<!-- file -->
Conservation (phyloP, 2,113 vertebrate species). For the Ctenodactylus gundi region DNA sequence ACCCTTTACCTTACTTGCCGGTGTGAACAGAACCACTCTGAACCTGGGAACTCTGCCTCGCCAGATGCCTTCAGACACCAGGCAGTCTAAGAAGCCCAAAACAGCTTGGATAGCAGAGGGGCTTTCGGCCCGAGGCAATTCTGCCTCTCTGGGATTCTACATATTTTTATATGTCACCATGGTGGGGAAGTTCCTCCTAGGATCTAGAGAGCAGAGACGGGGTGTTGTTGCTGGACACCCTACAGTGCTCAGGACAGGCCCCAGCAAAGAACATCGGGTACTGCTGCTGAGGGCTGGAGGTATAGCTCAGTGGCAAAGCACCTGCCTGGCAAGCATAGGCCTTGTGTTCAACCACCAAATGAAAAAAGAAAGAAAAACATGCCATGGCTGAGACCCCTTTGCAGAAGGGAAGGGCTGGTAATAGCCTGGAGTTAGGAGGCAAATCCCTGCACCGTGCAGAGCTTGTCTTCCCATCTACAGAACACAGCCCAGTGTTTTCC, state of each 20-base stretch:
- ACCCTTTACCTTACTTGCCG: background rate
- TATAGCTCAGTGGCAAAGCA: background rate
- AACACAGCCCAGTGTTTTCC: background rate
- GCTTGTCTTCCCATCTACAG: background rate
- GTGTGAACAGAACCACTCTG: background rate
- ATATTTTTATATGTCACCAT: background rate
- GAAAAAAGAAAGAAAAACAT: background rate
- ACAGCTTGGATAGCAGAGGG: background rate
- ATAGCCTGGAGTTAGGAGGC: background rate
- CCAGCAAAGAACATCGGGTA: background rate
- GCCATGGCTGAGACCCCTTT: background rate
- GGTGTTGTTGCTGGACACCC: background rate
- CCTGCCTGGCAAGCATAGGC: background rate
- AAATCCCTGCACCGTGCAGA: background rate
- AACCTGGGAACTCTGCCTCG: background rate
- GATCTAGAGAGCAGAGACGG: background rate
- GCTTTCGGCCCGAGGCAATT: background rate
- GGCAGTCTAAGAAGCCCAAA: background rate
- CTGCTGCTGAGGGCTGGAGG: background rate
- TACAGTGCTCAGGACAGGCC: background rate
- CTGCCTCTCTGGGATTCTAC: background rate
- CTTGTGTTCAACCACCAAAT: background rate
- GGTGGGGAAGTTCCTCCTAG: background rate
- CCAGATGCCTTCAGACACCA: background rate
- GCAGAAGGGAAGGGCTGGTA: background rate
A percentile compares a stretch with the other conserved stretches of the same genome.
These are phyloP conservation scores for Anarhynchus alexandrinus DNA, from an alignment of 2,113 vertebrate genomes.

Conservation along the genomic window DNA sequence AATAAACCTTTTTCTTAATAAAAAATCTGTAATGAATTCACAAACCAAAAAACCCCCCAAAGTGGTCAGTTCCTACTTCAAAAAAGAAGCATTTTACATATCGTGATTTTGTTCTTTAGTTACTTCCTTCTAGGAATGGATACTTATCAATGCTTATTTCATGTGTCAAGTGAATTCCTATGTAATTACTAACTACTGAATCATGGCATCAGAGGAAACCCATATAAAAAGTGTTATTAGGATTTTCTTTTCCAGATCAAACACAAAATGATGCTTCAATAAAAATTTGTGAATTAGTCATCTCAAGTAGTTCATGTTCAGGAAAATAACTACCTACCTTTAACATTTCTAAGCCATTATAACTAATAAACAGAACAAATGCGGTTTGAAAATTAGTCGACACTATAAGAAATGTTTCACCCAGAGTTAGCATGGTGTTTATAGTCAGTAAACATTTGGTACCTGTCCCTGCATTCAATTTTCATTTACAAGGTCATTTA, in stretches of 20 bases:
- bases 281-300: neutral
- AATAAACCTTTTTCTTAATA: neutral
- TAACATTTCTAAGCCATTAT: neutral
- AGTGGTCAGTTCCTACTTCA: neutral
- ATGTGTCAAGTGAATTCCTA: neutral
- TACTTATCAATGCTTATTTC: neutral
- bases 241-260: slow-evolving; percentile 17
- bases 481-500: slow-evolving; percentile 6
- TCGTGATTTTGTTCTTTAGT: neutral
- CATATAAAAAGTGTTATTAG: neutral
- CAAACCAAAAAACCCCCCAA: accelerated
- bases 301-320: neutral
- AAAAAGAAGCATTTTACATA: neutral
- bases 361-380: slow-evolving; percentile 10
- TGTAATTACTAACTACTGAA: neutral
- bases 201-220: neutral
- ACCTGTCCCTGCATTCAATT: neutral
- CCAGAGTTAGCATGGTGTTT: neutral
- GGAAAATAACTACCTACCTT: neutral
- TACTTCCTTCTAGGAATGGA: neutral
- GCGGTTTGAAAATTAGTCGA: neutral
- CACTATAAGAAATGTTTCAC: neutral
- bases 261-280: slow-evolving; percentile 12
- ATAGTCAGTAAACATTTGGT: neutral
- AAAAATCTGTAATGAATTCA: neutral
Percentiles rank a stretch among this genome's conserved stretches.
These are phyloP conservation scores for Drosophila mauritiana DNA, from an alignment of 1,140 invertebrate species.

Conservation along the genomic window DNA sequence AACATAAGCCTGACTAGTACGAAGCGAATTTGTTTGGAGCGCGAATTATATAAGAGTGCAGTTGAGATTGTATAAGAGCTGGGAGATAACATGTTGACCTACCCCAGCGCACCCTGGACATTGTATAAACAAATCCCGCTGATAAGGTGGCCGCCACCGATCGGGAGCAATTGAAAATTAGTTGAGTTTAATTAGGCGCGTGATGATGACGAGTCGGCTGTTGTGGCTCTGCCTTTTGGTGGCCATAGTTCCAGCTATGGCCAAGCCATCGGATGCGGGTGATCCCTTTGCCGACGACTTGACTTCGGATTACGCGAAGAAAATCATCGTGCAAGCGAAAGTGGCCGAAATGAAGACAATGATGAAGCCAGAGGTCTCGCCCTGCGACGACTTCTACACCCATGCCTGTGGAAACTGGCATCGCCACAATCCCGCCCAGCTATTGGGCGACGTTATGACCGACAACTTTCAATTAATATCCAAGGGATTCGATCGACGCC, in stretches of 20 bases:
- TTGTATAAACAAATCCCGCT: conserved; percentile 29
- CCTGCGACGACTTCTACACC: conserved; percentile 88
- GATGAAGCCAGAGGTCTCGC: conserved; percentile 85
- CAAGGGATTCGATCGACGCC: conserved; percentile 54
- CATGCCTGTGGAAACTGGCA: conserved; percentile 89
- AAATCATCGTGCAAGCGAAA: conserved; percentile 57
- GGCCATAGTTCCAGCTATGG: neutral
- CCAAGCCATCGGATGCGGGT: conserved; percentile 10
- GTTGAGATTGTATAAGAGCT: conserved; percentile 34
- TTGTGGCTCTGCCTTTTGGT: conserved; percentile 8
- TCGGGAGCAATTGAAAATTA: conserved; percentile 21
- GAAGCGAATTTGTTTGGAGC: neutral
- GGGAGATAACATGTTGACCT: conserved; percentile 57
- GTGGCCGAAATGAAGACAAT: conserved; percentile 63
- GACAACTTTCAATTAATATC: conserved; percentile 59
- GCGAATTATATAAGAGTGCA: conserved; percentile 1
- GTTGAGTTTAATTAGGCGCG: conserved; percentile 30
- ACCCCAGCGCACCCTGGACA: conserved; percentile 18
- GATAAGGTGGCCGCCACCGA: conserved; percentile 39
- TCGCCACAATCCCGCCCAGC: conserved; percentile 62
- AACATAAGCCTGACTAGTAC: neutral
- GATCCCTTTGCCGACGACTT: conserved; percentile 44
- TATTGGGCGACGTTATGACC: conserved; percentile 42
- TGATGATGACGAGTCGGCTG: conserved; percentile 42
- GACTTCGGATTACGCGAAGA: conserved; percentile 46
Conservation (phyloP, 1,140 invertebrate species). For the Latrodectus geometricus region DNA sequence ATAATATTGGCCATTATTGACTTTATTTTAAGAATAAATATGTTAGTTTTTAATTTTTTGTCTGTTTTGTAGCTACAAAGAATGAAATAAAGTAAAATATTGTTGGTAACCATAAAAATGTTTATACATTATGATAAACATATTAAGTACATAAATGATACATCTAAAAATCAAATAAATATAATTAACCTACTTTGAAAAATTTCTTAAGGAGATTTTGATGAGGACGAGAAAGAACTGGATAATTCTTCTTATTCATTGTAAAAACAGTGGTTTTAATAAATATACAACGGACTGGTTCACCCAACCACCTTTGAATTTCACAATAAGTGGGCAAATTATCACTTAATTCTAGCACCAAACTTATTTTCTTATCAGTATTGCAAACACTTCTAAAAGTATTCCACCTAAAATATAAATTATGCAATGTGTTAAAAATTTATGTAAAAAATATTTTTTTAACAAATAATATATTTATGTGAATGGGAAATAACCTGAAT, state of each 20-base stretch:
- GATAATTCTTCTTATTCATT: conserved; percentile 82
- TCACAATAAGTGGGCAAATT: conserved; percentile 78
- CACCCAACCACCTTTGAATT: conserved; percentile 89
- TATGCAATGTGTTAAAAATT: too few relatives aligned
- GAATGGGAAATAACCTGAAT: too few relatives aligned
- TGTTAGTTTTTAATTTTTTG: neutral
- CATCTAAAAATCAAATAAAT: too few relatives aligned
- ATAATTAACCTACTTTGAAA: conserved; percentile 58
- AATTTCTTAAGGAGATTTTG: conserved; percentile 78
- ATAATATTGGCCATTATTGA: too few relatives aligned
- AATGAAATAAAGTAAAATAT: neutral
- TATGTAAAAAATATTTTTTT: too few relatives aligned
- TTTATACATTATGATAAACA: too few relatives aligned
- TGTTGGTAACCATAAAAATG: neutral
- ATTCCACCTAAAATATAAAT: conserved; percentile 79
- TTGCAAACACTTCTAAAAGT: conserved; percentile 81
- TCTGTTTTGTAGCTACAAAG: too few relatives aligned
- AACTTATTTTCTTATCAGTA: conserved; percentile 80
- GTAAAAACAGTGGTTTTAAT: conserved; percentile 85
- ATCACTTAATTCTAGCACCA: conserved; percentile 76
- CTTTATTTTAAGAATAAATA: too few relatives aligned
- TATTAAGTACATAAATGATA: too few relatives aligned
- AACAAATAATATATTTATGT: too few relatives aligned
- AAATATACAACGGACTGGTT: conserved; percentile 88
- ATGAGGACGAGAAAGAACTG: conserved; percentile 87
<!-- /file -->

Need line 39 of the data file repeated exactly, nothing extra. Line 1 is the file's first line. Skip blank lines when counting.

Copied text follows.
- CATATAAAAAGTGTTATTAG: neutral